The 9th Annual Berkshire International Film Festival will spotlight 75 features, documentaries and short films, as well as parties, filmmaker Q&As, workshops and awards, from May 29th to June 1st in Great Barrington and Pittsfield, Mass.
Jamie Ford's first novel, Hotel on the Corner of Bitter and Sweet, was a surprise New York Times bestseller. His second book, Songs of Willow Frost is the story of a Chinese-American orphan in Seattle during The Great Depression.
I have in my hands a DVD of FUN SIZE, a PG-13-rated comedy aimed at the younger demographic that is presented by Nickelodeon Movies, an offshoot of the Nickelodeon cable television network, which produces programming for a teen and pre-teen audience.
Sometimes, novels that are American classics have been transformed into motion pictures that are American classics. FROM HERE TO ETERNITY, TO KILL A MOCKINGBIRD, THE GRAPES OF WRATH, ONE FLEW OVER THE CUCKOO’S NEST, and FIELD OF DREAMS (based on Ray Kinsella’s Shoeless Joe) are a few that come to mind. Some-- ALL THE KING’S MEN, for example-- have been the source for films that deserve all the acclaim they earn and remakes that are, in a word, execrable.
Tonight marks the local premiere of the film The Place Beyond The Pines, starring Bradley Cooper, Eva Mendes, Ray Liotta and Ryan Gosling, which was filmed in several Capital Region locales and takes place in Schenectady.
WAMC's Brian Shields spoke with Don Rittner, head of the Schenectady Film Commission, who helped bring the film to town and who has a bit part in the movie.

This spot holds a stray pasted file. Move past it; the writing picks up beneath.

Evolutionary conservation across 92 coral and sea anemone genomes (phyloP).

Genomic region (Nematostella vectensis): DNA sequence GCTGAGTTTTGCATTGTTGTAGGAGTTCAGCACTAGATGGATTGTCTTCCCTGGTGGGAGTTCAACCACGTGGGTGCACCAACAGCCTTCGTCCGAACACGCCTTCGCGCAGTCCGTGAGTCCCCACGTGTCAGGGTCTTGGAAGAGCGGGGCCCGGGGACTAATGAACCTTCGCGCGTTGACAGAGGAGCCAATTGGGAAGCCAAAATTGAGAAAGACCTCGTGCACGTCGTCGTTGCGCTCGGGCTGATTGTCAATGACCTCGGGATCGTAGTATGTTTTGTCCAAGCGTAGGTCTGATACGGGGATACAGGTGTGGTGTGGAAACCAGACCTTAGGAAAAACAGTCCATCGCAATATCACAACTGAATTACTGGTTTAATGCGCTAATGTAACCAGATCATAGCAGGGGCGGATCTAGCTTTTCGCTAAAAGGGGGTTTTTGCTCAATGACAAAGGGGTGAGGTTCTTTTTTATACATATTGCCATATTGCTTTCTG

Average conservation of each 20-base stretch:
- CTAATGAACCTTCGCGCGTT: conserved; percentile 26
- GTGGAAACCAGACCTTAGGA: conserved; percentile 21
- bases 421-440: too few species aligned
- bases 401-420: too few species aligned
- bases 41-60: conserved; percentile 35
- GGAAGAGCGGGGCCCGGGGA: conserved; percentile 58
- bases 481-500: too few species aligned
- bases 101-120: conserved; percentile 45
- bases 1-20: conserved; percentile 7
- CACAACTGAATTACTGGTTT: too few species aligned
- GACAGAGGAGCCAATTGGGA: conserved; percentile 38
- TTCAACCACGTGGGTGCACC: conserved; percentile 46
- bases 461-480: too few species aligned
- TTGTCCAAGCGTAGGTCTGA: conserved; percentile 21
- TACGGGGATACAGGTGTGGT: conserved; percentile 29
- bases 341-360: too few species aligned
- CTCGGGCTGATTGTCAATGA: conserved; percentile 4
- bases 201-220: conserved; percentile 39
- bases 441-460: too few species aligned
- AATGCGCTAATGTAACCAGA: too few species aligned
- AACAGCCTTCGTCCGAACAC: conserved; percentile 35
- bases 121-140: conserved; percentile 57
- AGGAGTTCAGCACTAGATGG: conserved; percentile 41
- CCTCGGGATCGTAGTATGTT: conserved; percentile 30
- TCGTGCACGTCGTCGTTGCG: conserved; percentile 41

Back in the late 1960s and early 70s, a host of films-- which now are acknowledged classics-- literally changed the tenor of American filmmaking. And in retrospect, they serve as mirrors of their time. Films like THE GRADUATE and FIVE EASY PIECES, which helped establish Dustin Hoffman and Jack Nicholson as major stars and which are as fresh and invigorating today as when first released, spotlight characters who are alone, confused, and alienated, and are drifting aimlessly through life.
Nobody knows movies like Thelma Adams. So, we wanted to talk with her about last night Academy Awards and find out her thoughts on the winners and losers from film’s biggest night.
She is currently a Yahoo! Contributing Editor and her column “Thelma Adams on Reel Women” runs on AMC Filmcritic.com. She was the film critic at Us Weekly for eleven years from 2000 to 2011, following six years at the New York Post. She has twice chaired the New York Film Critics Circle.
She is also author of the terrific novel, Playdate, now out in paperback.